DC disorderly conduct arrests were no good
Case: WESBY v. COLUMBIA (D.D.C. 1-18-2012)
What happened: There was a party at a vacant house. The party-goers thought they had legitimate permission to be there. The police inquired and found out the owner did not want the party there, but that he also had not made this message clear to the party-goers in any way prior to the arrival of the police on the scene. The reason the party-goers thought they had a right to be there was that a tenant of the house (who was not present at the party) told police, by telephone, that she gave the party-goers her permission. Instead of merely breaking up the party, the policemen at the scene just arrested everyone for unlawful entry. At the station, a watch commander figured out that the unlawful entry arrests were not appropriate. However, the watch commander, upon advice of the District Attorney, decided to change all the arrests to disorderly conduct, in an apparent attempt to head off later false arrest claims. This strategy did not work and 16 party-goers sued the police for false arrest.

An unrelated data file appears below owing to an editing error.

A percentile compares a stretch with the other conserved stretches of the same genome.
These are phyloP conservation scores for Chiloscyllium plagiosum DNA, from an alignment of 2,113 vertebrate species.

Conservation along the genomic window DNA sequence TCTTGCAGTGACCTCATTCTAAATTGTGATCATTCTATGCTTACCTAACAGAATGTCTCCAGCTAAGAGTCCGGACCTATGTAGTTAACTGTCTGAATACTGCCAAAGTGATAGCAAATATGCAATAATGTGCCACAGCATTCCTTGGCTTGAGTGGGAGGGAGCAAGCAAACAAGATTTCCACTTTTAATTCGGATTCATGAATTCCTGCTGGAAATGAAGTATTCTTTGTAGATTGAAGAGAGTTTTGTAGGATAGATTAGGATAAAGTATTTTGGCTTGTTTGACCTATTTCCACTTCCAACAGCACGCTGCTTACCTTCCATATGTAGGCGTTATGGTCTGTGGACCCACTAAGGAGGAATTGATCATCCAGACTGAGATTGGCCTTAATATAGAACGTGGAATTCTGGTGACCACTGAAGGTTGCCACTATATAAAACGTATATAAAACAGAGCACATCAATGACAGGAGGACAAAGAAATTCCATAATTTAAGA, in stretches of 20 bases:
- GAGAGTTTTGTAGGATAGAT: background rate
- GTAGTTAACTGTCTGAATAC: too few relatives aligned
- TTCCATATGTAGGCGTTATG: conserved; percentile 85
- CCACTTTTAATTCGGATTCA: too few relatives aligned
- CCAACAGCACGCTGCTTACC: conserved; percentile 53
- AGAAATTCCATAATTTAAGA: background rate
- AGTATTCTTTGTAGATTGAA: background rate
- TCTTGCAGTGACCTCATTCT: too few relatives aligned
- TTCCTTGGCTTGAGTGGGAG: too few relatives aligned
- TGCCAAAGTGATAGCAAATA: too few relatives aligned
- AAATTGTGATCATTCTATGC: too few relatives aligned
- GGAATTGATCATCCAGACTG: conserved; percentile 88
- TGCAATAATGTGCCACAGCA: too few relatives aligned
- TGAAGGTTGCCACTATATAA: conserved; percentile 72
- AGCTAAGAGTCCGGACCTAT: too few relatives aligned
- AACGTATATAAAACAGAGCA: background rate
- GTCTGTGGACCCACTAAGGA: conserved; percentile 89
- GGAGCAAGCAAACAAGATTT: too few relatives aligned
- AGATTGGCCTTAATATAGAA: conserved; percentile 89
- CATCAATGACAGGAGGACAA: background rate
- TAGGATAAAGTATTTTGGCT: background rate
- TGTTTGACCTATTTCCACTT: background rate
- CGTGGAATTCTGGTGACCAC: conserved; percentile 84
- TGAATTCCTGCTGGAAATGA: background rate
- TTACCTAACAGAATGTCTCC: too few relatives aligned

Decision: There was no probable cause for unlawful entry and no probable cause for DOC. No qi for the police here.
Comment: I always thought it was pretty much impossible to negate probable cause on a DOC. This case happily indicates otherwise. It appears that tension between the watch commander and the officers at the scene worked in the plaintiffs’ favor here.